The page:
Next step is to add gem opencpu to Gemfile. Open Gemfile and add this line at the end

gem 'opencpu'

You have to bundle your gems again (you can open another command prompt/terminal for doing this)

bundle

Use scaffold to generate basic CRUD actions (and lots more)

rails generate scaffold Rscript title:string code:text
rake db:migrate

Now, you can click on “RR scripts” link on homepage, and after that on “New Rscript” link on http://localhost:3000/rscripts

Insert the code from our example R Markdown script and click “Create Rscript”.

You’ll get something like this.

That’s not what we need. We need R Markdown translated into Markdown and then Markdown into HTML.

Modify “show” action in rscripts controller (apps/controllers/rscripts_controller.rb) to look like this

def show
@client = OpenCPU.client
@mark = @client.prepare :markdownapp, 'rmdtext', data: {text: @rscript.code}
end

We are “reusing” R code from installed “markdownapp” R package.

Create a new file named opencpu.rb in config/initializers folder. It will tell rails the location (url) of the OpenCPU server.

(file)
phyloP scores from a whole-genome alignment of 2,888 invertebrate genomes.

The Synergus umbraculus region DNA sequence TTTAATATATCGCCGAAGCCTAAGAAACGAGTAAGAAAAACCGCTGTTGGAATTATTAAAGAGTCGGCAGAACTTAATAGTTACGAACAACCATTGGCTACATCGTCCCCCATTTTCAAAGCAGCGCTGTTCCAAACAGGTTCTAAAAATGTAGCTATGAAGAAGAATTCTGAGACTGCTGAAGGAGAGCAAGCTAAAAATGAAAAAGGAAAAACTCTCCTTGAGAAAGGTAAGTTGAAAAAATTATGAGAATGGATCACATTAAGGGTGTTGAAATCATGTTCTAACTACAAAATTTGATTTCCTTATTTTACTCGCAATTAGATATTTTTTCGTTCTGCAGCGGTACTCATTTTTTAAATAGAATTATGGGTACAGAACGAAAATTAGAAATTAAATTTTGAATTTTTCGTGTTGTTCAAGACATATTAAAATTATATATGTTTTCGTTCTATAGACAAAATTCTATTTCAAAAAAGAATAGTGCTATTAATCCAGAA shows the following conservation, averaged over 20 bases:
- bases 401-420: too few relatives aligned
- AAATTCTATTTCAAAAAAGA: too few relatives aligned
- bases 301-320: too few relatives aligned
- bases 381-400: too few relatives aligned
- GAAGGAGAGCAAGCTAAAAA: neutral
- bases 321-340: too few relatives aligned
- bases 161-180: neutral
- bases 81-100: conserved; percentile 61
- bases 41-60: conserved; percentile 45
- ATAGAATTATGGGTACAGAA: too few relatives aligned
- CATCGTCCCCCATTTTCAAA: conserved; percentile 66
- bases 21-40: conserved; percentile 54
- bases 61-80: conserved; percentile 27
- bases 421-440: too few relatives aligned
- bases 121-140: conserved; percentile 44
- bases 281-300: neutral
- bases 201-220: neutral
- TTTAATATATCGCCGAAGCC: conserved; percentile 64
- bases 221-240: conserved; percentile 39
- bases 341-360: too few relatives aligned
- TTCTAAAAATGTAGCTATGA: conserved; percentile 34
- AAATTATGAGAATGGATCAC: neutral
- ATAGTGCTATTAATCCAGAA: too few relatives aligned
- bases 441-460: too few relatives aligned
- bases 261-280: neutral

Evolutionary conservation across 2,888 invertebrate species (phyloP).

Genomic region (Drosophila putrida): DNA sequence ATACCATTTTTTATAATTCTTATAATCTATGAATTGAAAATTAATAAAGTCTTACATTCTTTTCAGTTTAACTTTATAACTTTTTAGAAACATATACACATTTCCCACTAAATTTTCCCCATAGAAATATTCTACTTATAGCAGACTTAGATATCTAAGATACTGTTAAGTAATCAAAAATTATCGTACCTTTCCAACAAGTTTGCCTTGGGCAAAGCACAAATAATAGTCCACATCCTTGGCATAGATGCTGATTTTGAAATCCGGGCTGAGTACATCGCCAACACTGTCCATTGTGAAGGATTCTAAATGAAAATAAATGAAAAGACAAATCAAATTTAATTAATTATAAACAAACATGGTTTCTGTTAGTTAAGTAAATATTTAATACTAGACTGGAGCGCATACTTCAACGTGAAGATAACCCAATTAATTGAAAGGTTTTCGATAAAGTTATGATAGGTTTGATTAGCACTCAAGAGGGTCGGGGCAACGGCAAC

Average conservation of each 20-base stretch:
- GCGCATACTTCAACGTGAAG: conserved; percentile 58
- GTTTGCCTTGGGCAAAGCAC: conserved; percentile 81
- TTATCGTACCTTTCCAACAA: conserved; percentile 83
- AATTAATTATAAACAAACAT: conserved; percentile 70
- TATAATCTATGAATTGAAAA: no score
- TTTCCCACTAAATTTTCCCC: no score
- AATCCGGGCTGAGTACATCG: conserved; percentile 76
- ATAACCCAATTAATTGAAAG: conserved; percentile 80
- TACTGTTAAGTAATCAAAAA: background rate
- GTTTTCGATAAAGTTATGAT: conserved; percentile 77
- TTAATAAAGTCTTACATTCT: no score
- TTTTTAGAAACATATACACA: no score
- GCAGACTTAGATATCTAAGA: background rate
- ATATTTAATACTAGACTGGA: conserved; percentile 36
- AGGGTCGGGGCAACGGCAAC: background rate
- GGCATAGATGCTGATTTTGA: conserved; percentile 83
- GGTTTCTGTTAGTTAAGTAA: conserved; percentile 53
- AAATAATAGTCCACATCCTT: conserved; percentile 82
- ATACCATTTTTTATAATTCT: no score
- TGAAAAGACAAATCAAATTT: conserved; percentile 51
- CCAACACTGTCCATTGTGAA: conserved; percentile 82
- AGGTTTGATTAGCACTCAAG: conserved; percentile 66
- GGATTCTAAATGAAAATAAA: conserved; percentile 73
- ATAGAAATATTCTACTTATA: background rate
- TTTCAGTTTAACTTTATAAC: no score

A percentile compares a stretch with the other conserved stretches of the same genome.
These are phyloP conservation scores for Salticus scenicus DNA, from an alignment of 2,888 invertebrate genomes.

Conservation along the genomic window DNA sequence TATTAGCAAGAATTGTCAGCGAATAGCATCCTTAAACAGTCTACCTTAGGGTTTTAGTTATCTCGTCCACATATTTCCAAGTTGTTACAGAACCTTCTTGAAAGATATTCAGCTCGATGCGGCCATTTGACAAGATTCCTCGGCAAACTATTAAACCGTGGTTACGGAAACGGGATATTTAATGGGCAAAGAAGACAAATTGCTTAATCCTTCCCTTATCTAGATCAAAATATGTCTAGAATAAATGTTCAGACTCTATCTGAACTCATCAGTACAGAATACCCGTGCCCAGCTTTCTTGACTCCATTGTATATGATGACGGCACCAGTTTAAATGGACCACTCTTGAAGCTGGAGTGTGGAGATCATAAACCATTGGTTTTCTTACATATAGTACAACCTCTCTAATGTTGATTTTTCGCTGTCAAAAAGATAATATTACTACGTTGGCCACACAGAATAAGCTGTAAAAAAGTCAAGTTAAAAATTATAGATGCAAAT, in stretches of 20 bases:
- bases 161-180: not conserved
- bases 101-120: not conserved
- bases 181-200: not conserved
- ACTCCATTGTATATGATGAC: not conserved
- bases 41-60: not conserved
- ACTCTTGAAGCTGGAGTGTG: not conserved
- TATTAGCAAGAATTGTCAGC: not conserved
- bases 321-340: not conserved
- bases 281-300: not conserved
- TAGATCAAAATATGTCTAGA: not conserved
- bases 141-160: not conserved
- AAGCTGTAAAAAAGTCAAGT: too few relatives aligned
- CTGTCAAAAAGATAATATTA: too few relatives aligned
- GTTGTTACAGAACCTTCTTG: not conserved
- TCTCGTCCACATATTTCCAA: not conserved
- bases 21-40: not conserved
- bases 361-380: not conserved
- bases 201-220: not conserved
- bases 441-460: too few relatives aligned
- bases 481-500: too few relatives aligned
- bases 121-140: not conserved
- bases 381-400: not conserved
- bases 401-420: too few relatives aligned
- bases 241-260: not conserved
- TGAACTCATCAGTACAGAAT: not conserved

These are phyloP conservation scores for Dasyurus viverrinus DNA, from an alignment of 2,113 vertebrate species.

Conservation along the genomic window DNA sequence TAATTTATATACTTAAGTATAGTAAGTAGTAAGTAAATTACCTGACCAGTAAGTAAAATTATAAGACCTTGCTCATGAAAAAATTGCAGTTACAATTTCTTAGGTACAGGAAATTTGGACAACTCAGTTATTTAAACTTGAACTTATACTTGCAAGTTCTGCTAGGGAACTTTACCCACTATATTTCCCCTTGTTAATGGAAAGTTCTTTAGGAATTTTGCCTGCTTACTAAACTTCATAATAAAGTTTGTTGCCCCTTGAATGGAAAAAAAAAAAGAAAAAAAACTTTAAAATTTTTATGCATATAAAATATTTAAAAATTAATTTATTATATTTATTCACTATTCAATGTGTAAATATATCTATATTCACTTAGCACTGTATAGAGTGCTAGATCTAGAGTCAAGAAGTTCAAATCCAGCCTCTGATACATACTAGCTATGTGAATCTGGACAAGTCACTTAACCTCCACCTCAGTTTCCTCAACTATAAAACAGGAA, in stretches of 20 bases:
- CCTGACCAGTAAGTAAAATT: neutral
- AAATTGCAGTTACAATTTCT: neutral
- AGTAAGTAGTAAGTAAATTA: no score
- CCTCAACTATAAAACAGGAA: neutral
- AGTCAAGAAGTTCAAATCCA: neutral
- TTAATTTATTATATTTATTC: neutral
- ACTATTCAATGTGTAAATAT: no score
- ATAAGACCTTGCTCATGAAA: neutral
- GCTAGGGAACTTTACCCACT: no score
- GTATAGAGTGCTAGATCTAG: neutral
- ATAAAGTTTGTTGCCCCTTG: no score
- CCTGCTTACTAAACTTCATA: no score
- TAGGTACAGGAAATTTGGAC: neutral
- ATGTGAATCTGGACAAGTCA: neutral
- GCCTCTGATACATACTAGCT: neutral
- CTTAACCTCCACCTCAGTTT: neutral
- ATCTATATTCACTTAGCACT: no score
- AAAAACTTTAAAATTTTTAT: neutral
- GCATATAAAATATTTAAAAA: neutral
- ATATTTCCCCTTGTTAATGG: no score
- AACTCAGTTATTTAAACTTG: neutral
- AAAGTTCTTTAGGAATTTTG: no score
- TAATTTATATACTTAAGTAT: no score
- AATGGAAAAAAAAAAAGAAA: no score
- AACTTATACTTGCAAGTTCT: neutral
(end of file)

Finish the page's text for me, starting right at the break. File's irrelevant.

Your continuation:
OCPU_SERVER_LINK = 'localhost:5307/ocpu'
OpenCPU.configure do |config|
config.endpoint_url = 'http://'+OCPU_SERVER_LINK
config.timeout = 30 # Timeout in seconds
config.verify_ssl = false
end

Add those lines at the end of app/views/rscripts/show.html.erb

<div id=”rmarkdown_target”></div>
<script>
$( document ).ready(function() {
$("#rmarkdown_target").html('<iframe src="<%=@mark.location + 'files/output.html'%>" style="top: 0px; right: 0px; width: 800px; height: 1200px; border: 0; margin: 0; z-index: 999999;"></iframe>');
});
</script>

Restart your rails server, refresh http://localhost:3000/rscripts/1 and you should see HTML with text, code and results; something like this:

That’s it. Now, only your imagination is the limit.

For example — if you add this code chunk with “New Rscript”

```{r block1}
library("networkD3")
src <- c("A", "A", "A", "A", "B", "B", "C", "C", "D")
target <- c("B", "C", "D", "J", "E", "F", "G", "H", "I")
networkData <- data.frame(src, target)
simpleNetwork(networkData)
```

(of course, make sure you have networkD3 and htmlwidgets packages installed in R) you will see that

Wow.

Etc, etc …

What are the next steps if you want to go further with this application?

  • OpenCPU server performance & security. Two implementations of OpenCPU are available: a single-user server that runs inside an interactive R session, and a cloud server that builds on apache and nginx. The single-user server is intended for development and local use only (that’s what we’ve installed). Check the OpenCPU Server Manual for any questions.
  • Making your website more pretty (hint: bootstrap), more secure (hint: devise), more … check here for ideas …

The code for this article is available on Github, first repository for rails application, and second for R markdown package.